Suicide bombers and gunmen attacked the Iranian parliament and Ayatollah Khomeini’s mausoleum in Tehran on Wednesday, killing at least 17 people in an unprecedented assault that Iran’s Revolutionary Guards blamed on regional rival Saudi Arabia.
Islamic State claimed responsibility and threatened more attacks against Iran’s majority Shi’ite population, seen by the hardline Sunni militants as heretics.
Iranian Foreign Minister Javad Zarif tweeted: “Terror-sponsoring despots threaten to bring the fight to our homeland. Proxies attack what their masters despise most: the seat of democracy.”
He did not explicitly blame any country but the tweet appeared to refer to comments made by Saudi Arabia’s deputy crown prince, Mohammed bin Salman al-Saud, in May, saying that that Riyadh would bring “the battle” for regional influence to Iran.
Sunni Saudi Arabia denied any involvement in the Tehran attacks, but the assault further fuels tensions between Riyadh and Tehran as they vie for control of the Gulf and influence in the wider Islamic world. It comes days after Riyadh and other Sunni Muslim powers cut ties with Qatar, accusing it of backing Tehran and militant groups.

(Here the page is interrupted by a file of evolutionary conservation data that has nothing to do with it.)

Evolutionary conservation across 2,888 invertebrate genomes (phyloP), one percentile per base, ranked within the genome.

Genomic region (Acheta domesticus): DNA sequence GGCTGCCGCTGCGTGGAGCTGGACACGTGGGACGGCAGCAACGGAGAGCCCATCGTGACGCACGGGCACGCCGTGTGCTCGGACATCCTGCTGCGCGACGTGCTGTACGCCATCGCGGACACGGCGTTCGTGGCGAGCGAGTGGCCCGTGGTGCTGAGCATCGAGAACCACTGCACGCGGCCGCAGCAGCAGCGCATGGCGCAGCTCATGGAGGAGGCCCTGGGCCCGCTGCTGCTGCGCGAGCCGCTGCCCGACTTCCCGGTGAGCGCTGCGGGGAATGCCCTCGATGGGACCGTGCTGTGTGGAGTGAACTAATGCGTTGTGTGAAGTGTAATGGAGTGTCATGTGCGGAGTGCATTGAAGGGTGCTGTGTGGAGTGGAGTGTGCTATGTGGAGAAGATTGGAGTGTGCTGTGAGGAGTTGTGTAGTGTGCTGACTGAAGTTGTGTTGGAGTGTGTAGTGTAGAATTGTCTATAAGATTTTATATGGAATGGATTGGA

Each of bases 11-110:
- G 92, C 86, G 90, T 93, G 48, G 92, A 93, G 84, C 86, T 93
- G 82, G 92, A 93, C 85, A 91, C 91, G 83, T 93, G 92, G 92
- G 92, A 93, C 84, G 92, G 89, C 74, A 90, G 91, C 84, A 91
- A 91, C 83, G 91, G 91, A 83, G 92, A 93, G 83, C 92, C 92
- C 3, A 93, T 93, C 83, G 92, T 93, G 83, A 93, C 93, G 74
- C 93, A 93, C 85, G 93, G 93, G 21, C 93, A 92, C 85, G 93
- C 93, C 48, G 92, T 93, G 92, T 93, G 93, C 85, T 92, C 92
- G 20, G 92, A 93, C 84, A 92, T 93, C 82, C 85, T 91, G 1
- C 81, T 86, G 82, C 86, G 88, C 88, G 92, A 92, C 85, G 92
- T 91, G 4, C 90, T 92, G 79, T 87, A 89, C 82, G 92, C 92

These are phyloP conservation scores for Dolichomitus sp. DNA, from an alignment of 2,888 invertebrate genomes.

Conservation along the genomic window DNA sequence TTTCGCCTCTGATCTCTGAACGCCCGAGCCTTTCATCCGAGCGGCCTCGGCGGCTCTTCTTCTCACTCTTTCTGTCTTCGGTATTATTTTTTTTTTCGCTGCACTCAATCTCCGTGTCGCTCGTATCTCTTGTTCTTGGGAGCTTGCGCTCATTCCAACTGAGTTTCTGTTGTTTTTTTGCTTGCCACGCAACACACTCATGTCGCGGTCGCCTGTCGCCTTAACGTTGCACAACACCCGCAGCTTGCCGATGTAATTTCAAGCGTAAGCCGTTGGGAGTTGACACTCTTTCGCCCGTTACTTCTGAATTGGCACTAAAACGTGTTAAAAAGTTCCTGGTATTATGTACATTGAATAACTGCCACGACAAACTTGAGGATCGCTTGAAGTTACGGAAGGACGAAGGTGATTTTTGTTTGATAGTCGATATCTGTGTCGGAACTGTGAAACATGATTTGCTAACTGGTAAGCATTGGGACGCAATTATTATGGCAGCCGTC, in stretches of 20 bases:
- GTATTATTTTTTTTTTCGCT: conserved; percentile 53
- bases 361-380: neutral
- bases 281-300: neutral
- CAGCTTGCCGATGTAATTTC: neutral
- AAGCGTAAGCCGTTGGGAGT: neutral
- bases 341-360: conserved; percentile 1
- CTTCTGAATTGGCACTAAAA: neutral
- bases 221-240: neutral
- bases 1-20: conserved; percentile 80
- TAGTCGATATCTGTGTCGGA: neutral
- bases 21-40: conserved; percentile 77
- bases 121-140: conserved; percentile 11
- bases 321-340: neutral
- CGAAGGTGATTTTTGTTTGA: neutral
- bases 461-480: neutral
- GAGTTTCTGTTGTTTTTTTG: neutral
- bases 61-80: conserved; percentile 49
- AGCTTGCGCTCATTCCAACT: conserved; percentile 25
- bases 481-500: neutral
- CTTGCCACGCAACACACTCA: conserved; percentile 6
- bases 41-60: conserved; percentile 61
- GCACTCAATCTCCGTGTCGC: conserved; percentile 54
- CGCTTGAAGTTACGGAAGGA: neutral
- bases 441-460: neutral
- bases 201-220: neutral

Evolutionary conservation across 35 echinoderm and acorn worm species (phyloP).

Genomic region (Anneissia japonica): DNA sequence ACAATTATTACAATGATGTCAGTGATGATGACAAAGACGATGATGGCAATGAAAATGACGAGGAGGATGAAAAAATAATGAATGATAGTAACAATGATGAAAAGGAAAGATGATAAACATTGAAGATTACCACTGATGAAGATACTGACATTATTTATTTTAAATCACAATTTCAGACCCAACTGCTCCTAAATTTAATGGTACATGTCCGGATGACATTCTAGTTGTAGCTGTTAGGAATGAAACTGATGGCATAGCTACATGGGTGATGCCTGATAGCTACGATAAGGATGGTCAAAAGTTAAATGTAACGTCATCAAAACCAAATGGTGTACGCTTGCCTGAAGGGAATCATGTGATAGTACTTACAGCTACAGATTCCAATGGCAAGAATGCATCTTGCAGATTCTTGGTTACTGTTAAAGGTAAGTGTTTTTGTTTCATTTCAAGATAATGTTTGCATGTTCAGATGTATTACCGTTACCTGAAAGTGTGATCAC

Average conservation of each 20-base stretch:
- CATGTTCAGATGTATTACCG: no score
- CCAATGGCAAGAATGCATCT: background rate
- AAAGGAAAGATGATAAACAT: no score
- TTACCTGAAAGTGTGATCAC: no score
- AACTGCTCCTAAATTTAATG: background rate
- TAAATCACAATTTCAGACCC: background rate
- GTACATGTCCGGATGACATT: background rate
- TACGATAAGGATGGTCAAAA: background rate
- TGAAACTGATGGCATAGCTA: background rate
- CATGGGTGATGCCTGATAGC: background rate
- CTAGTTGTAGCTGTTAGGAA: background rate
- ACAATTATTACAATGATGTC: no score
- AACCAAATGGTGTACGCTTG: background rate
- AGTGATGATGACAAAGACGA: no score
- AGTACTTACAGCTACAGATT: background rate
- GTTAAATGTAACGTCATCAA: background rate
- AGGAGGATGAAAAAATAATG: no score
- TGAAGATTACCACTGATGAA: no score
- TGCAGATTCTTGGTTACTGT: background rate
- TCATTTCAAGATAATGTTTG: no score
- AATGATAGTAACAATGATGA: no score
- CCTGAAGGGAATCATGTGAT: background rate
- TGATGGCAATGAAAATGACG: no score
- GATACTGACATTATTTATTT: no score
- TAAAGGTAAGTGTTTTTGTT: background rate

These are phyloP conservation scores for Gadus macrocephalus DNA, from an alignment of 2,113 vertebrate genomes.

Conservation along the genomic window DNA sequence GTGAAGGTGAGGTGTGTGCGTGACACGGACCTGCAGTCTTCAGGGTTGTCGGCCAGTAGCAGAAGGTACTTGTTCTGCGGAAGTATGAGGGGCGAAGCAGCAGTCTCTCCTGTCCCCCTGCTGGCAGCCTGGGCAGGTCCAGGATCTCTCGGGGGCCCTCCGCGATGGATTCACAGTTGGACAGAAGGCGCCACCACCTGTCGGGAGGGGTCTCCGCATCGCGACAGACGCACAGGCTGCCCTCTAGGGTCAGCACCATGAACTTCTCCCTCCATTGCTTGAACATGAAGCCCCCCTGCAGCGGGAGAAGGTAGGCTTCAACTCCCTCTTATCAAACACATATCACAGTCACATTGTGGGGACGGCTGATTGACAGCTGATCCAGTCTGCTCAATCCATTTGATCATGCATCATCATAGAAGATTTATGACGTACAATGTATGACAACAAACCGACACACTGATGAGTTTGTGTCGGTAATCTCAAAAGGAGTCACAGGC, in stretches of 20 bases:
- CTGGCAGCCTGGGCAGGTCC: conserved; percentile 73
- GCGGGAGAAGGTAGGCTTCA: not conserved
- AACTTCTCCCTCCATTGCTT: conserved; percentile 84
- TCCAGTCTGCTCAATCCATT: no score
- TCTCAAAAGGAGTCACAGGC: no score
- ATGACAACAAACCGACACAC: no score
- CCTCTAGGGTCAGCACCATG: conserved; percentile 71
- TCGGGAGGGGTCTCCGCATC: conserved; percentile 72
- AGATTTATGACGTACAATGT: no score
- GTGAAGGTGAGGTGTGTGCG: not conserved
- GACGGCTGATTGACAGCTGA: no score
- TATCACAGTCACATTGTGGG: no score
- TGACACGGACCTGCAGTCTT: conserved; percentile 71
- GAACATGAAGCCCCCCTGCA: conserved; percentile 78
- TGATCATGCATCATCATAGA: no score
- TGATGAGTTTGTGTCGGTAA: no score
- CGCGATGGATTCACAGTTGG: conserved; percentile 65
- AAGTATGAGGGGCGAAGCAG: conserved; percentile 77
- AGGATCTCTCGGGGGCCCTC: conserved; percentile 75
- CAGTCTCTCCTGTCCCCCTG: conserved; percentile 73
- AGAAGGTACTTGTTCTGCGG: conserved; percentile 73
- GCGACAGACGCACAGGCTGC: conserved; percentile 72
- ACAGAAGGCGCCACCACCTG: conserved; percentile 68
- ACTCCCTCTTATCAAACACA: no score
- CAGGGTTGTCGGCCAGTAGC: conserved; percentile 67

They were the first attacks claimed by Islamic State inside the tightly controlled Shi’ite Muslim country, one of the powers leading the fight against IS forces in nearby Iraq and Syria.
The deputy head of Iran’s National Security Council, Reza Seifollhai, told state TV late on Wednesday that the attackers were people from Iran who had joined Islamic State. Iranian police said they had arrested five suspects